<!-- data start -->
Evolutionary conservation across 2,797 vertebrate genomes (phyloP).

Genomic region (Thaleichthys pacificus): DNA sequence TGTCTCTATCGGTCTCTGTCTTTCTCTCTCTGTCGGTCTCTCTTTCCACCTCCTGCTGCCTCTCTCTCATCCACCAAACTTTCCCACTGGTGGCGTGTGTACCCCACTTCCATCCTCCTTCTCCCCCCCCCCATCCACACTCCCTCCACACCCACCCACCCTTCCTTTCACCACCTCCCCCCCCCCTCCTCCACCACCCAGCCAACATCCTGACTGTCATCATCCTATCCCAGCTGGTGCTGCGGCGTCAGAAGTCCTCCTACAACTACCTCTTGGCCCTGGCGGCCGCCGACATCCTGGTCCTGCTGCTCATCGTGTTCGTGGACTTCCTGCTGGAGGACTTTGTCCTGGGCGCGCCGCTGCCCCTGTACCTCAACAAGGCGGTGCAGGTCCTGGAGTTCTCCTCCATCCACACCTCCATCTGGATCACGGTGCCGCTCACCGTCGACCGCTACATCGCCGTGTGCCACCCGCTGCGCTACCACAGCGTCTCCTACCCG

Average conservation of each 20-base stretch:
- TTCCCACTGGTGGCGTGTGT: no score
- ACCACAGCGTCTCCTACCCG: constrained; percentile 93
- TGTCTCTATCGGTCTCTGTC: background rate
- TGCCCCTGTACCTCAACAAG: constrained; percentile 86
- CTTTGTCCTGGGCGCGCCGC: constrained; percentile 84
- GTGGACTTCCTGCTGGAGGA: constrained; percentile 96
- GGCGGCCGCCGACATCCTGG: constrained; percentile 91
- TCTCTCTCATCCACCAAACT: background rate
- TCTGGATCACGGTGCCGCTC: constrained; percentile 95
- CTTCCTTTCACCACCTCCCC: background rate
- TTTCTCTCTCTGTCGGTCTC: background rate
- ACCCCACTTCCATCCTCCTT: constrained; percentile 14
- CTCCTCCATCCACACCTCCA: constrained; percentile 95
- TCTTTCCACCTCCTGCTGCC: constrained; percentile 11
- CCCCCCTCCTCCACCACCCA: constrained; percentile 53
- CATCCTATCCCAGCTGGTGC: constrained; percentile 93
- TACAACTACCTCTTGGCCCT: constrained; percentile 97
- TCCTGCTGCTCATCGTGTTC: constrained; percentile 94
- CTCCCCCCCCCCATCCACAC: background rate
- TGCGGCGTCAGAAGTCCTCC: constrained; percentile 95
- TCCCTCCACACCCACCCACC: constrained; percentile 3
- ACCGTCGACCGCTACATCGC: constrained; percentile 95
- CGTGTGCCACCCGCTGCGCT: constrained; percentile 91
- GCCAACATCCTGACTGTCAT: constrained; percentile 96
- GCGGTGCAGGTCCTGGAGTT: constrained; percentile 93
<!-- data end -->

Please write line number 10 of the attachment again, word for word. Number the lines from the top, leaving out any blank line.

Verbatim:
- GGCGGCCGCCGACATCCTGG: constrained; percentile 91